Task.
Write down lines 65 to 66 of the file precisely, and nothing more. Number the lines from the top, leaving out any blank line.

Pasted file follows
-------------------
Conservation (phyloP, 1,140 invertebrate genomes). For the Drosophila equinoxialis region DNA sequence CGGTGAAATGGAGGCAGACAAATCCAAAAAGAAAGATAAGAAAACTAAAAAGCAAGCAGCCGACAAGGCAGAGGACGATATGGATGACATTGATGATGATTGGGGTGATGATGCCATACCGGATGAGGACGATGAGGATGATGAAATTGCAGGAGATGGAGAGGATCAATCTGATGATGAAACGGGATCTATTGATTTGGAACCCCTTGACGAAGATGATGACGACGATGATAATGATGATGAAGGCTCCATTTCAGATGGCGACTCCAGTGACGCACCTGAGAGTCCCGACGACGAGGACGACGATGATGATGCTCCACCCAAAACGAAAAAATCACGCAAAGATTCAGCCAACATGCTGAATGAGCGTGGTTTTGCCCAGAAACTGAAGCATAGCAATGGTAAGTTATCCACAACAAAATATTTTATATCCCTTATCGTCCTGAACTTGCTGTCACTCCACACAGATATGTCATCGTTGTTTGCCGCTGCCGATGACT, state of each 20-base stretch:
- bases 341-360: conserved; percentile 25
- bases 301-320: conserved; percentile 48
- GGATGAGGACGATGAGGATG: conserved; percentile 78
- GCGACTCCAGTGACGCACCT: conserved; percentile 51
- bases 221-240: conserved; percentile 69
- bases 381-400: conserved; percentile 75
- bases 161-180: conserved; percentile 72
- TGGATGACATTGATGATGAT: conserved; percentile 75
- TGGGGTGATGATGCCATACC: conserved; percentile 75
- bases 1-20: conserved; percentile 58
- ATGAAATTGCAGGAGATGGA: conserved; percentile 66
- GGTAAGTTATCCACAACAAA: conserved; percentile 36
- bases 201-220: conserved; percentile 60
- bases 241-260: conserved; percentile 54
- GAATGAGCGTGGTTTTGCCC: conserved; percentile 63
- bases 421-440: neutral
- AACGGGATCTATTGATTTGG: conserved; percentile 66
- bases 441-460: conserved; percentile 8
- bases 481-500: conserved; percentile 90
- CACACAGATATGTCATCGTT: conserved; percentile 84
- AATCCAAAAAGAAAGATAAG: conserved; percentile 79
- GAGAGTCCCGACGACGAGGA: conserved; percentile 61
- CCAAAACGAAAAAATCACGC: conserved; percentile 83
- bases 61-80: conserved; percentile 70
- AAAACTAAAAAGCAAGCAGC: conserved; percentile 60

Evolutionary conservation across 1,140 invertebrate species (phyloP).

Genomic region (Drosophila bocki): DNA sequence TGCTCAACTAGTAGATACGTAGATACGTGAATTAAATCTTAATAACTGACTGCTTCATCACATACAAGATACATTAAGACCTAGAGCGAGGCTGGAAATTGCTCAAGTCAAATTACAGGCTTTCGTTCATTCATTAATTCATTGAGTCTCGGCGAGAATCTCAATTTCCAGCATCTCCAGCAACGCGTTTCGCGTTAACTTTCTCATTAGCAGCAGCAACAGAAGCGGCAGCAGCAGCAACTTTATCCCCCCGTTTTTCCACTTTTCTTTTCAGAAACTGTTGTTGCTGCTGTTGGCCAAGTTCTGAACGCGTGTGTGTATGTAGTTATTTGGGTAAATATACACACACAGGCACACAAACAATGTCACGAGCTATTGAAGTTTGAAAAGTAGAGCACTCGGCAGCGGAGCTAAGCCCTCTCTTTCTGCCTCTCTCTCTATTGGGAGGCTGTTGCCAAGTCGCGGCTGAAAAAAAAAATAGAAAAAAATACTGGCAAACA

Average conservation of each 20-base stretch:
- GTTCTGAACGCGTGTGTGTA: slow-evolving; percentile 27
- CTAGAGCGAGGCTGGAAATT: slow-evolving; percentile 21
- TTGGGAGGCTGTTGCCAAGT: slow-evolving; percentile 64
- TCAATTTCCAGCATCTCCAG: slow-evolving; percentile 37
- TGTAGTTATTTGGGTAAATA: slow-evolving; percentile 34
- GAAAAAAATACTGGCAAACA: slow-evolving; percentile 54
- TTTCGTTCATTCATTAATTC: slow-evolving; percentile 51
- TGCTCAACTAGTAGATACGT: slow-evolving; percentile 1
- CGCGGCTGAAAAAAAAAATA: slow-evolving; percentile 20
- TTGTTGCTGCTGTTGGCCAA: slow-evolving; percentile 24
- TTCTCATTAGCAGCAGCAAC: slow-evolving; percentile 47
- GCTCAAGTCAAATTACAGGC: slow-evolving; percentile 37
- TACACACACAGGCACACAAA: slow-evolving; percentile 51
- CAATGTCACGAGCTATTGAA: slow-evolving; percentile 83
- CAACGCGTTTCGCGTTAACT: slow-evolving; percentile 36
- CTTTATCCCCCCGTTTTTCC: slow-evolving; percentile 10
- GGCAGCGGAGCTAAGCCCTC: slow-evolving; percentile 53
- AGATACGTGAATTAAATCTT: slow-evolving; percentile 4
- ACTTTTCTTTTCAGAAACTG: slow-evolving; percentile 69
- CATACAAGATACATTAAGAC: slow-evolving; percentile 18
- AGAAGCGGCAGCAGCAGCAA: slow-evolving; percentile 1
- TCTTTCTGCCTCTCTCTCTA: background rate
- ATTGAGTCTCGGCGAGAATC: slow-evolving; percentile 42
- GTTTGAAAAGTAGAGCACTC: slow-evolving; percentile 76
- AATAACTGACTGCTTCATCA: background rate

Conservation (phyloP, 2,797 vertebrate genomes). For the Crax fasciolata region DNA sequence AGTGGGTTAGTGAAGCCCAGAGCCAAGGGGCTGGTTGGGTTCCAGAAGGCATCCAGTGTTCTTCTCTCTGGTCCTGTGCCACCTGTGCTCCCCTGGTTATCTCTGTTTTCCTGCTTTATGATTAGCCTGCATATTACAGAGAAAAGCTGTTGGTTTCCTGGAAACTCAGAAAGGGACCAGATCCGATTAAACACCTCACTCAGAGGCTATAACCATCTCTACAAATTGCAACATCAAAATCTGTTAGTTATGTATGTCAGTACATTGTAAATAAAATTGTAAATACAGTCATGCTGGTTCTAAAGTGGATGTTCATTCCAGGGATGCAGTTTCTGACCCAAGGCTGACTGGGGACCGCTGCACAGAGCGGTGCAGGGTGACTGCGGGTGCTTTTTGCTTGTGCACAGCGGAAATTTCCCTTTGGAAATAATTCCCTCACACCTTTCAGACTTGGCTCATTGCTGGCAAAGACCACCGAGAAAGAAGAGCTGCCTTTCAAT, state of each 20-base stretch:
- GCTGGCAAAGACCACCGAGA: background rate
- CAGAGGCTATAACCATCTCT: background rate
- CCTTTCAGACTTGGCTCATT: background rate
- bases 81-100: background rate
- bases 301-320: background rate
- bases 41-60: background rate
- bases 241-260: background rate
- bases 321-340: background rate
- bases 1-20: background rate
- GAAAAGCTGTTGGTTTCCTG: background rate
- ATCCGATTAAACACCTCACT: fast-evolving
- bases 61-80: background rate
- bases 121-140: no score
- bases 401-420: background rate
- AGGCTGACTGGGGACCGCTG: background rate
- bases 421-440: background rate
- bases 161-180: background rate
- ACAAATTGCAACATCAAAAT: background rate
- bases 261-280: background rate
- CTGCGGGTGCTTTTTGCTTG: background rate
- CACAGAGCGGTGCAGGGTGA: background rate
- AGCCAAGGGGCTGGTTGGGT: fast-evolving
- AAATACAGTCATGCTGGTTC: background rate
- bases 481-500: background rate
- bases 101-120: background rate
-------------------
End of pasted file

- GAAAAGCTGTTGGTTTCCTG: background rate
- ATCCGATTAAACACCTCACT: fast-evolving